I watched FIVE CAME BACK three times in one week.  It fascinated me that much.  Today's big Hollywood studio scene seems dominated by comic book superhero adventures.  Look at the five famous filmmakers who gave us this solid entertainment before WW2:  IT HAPPENED ONE NIGHT and MR. SMITH GOES TO WASHINGTON (Capra), STAGECOACH and THE GRAPES OF WRATH (Ford), DODSWORTH, JEZEBEL and THE LETTER (Wyler),  SWING TIME, VIVACIOUS LADY, A DAMSEL IN DISTRESS with Fred Astaire plus the comedy team of George Burns and Gracie Allen with an original film score by George and Ira Gershwin (Stevens), and THE MALTESE FALCON (Huston).  They would make gripping and often controversial wartime documentaries in which the superheroes were ordinary, average American men fighting for democracy and freedom.  Fighting and dying.  Capra's documentary, THE NEGRO SOLDIER, presented history and respectful images of African Americans not seen in typical Hollywood films.  For one thing, it showed black women in uniform at a time when black women were still mostly seen as maids in Hollywood movies.

A chill of absolute terror went through Capra's body and soul when he saw a documentary from a German filmmaker, a woman named Leni Riefenstahl.  Her 1935 work, TRIUMPH OF THE WILL, was a visually striking showcase of Adolf Hitler's Nazi Party at the 1934 Nuremberg Rally.
Her documentary propaganda film gave proof to how huge and how organized Hitler's army of evil was.  Her film style was presented in what, in its way, would become a template for sports documentaries.  Hitler too realized the power of film.  When Capra (on the right in pic below) saw TRIUMPH OF THE WILL, he knew something had to be done.  He knew he had to do something.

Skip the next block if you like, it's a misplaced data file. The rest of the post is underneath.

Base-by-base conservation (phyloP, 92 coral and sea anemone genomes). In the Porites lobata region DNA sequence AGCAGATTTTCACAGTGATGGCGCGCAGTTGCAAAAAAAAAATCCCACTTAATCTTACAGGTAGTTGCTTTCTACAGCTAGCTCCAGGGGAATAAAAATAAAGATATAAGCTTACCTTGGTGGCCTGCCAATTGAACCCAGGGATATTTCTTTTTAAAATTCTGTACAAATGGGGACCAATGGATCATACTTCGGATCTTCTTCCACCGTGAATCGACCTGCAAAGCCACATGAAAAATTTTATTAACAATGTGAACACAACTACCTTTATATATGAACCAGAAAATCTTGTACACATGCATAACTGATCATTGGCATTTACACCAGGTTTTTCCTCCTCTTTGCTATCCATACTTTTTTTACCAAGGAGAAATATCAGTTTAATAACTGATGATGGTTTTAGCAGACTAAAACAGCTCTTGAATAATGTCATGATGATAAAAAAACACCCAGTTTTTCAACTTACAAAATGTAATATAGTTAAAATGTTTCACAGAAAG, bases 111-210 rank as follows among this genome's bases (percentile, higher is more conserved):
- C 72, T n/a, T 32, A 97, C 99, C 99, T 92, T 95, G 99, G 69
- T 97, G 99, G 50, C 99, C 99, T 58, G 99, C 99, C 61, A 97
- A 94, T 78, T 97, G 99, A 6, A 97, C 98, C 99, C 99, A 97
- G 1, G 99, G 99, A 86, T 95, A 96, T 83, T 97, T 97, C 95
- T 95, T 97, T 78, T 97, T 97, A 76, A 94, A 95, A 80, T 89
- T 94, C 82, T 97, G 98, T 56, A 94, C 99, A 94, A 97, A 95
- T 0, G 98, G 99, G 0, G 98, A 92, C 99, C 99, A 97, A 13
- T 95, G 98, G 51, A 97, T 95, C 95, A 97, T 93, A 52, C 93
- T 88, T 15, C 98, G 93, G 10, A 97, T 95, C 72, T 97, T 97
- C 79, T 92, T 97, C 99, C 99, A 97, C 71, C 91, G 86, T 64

If you appreciate classic films, you must see this documentary.  In it, you see current filmmakers Steven Spielberg, Guillermo Del Toro and Francis Ford Coppola gives comments, extra history and excellent insight.  We also get generous looks at the documentary footage from the five Hollywood directors, news footage of the time and archive interviews with the directors.  It's a well-written, balanced and informative documentary.  You will appreciate these filmmakers even more.  You will be angry.  Huston's LET THERE BE LIGHT, a doc showing young black and white WW2 Army veterans dealing with Post Traumatic Stress Disorder, was suppressed by the War Department for 35 years.

You will also be touched and fall deeper in love with the golden power of films.  I cried at the end which focused on Frank Capra, an immigrant who became a decorated American who served.  All five men returned from the war, they returned to film work, but the war had changed them and, in their time away, Hollywood had changed.  They had to be re-introduced all over again.

Wyler, Ford, Huston and Stevens came back and made hit films.  Capra came back and made his favorite film, IT'S A WONDERFUL LIFE.  It flopped at the box office and it flopped with critics.  Like a returning war veteran, the film became inconsequential. Overlooked in the community.  It became a public domain film.  The rights to it had not been picked up. It was "the forgotten man" like some war vets who came home to unemployment and homelessness.  For a new generation in the 1960s and 70s, IT'S A WONDERFUL LIFE was a movie we young baby boomers saw on local TV stations a lot during our summer vacations from school.  The prints of it were always tired and a bit tattered.  Scenes were cut out to make room for used car and kitchen product commercials.  As we grew to young adulthood, IT'S A WONDERFUL LIFE always made the list of films showing at revival movie theaters.  We saw it on big screens and re-appreciation began.  I am so proud of my generation for embracing George Bailey and seeing what movie critics and audiences in 1946 didn't.  We saw how special it is.  It's now restored. And redeemed.  It's no longer an inconsequential public domain feature.  It gets the love and attention it's long deserved.
 FIVE CAME BACK, an outstanding testament to the art of film and the life-risking contributions of filmmakers who saw that some of the most extraordinary superheroes the world has ever known are ordinary people who go out of their way to be of service to others.

"The greatest of all emotions that move us is love.  The world is not all evil.  Yes, we do have nightmares, but we also have dreams."  ~Director Frank Capra in FIVE CAME BACK.